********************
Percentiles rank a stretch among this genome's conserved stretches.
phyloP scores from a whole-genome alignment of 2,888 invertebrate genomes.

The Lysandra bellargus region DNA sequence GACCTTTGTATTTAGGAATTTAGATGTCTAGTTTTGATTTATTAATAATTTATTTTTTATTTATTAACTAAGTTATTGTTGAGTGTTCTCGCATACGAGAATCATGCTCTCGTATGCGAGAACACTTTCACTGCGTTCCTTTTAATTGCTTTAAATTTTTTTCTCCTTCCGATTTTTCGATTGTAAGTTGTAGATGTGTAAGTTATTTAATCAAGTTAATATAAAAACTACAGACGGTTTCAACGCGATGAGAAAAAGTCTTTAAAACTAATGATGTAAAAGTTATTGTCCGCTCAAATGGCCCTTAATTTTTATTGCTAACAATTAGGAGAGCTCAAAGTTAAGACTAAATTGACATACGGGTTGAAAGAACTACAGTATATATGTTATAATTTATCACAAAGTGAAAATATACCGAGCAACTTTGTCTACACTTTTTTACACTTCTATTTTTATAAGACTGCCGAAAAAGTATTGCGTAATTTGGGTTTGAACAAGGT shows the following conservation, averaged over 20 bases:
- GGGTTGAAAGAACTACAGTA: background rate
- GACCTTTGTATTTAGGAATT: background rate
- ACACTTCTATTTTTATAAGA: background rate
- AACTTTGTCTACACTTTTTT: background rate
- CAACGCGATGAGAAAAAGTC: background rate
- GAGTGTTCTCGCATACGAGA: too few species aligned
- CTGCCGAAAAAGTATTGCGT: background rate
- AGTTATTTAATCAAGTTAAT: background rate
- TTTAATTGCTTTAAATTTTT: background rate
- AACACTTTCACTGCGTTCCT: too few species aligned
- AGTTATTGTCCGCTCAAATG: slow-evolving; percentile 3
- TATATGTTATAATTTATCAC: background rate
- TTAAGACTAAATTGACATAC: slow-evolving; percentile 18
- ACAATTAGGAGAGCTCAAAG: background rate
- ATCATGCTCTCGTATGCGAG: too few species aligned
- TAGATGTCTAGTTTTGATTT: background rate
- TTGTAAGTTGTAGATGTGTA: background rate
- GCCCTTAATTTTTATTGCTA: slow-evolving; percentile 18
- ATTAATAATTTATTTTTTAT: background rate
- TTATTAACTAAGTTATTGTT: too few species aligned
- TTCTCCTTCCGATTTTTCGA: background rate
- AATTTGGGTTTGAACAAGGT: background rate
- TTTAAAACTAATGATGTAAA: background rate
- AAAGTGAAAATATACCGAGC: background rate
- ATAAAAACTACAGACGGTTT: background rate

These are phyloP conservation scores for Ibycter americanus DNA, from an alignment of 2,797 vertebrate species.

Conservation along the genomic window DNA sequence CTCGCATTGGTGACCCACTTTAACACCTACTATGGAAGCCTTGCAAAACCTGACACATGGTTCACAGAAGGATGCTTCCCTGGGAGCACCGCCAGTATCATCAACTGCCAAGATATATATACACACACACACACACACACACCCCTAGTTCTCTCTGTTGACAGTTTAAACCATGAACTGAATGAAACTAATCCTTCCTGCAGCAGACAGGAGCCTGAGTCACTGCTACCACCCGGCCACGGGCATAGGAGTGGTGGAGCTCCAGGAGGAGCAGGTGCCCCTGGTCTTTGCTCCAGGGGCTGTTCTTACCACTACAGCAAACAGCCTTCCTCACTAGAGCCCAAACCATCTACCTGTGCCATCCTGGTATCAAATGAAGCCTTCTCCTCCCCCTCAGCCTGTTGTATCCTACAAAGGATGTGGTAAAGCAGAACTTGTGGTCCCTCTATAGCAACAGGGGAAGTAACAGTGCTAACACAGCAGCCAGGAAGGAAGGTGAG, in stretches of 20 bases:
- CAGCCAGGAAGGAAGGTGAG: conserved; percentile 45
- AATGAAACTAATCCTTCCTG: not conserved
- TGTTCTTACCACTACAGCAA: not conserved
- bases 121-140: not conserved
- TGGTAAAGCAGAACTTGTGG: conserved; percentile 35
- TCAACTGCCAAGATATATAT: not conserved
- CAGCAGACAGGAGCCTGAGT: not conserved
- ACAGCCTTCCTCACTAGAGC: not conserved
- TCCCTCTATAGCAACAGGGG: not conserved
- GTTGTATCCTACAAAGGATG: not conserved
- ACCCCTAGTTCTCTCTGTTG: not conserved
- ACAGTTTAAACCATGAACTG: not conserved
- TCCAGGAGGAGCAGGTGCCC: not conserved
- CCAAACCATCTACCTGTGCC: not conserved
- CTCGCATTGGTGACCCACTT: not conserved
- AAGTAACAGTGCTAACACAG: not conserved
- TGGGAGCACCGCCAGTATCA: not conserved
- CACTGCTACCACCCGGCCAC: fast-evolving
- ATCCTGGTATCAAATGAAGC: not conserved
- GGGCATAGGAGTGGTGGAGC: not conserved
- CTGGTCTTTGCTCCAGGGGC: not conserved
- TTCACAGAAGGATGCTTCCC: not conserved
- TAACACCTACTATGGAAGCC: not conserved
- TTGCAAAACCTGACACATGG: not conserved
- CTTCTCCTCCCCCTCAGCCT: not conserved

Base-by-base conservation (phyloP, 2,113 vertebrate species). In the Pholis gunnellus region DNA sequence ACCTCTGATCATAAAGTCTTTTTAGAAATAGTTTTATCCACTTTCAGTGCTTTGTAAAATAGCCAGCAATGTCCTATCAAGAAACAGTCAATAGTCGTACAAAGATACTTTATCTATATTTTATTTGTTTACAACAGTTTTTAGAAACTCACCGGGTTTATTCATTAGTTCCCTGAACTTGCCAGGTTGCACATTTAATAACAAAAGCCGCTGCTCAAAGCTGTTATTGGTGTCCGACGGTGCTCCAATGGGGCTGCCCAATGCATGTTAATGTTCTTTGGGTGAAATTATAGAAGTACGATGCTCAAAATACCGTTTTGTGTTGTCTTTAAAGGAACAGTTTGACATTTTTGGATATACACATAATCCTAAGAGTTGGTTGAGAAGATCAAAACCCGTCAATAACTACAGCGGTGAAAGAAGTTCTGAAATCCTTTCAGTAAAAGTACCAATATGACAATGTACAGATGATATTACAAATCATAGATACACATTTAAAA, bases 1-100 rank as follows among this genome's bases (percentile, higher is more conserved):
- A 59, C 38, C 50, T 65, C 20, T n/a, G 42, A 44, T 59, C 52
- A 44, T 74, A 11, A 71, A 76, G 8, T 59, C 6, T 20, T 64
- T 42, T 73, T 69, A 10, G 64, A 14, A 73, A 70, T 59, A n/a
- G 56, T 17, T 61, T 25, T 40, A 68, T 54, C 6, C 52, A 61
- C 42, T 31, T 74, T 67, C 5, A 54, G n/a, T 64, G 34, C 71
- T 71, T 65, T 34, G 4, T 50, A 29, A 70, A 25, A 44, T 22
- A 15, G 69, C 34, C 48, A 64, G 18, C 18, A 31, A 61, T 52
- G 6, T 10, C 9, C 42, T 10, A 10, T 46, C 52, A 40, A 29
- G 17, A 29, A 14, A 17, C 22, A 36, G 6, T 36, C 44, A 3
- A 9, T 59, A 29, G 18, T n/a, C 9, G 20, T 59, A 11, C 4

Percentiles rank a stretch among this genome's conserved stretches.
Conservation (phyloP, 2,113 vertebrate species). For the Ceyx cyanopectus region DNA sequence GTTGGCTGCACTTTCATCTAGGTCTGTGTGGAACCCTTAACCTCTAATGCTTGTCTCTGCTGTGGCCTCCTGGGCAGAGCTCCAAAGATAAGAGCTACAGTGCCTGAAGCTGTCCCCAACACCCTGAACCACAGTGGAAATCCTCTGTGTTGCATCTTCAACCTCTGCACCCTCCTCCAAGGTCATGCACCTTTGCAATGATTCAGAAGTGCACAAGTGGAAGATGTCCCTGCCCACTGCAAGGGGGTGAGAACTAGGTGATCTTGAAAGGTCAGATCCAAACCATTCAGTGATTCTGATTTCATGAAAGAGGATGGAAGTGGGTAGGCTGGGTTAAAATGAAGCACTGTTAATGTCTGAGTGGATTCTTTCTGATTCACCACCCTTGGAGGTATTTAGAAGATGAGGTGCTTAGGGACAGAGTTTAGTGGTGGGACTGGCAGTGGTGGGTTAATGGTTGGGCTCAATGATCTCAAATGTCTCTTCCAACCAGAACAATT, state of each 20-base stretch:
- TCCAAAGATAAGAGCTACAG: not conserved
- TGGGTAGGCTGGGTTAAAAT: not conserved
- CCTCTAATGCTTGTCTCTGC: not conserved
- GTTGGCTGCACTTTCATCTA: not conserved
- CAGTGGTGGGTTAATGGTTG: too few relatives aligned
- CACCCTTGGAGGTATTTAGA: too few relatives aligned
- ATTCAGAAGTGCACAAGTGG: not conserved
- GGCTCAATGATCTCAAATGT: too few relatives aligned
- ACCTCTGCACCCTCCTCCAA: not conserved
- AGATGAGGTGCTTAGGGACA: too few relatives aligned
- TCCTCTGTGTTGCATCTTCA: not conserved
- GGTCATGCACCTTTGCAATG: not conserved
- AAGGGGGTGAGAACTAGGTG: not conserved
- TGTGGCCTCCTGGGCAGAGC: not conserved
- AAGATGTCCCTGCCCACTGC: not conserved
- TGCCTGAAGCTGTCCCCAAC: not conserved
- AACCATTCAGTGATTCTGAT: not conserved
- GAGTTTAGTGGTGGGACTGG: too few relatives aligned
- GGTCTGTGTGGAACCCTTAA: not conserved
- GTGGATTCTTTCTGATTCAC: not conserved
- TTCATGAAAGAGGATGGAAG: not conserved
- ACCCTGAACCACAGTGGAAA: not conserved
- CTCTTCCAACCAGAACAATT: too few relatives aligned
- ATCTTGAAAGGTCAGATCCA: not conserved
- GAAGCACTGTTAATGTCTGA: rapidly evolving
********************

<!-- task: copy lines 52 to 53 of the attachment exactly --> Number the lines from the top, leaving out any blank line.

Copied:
- TTCACAGAAGGATGCTTCCC: not conserved
- TAACACCTACTATGGAAGCC: not conserved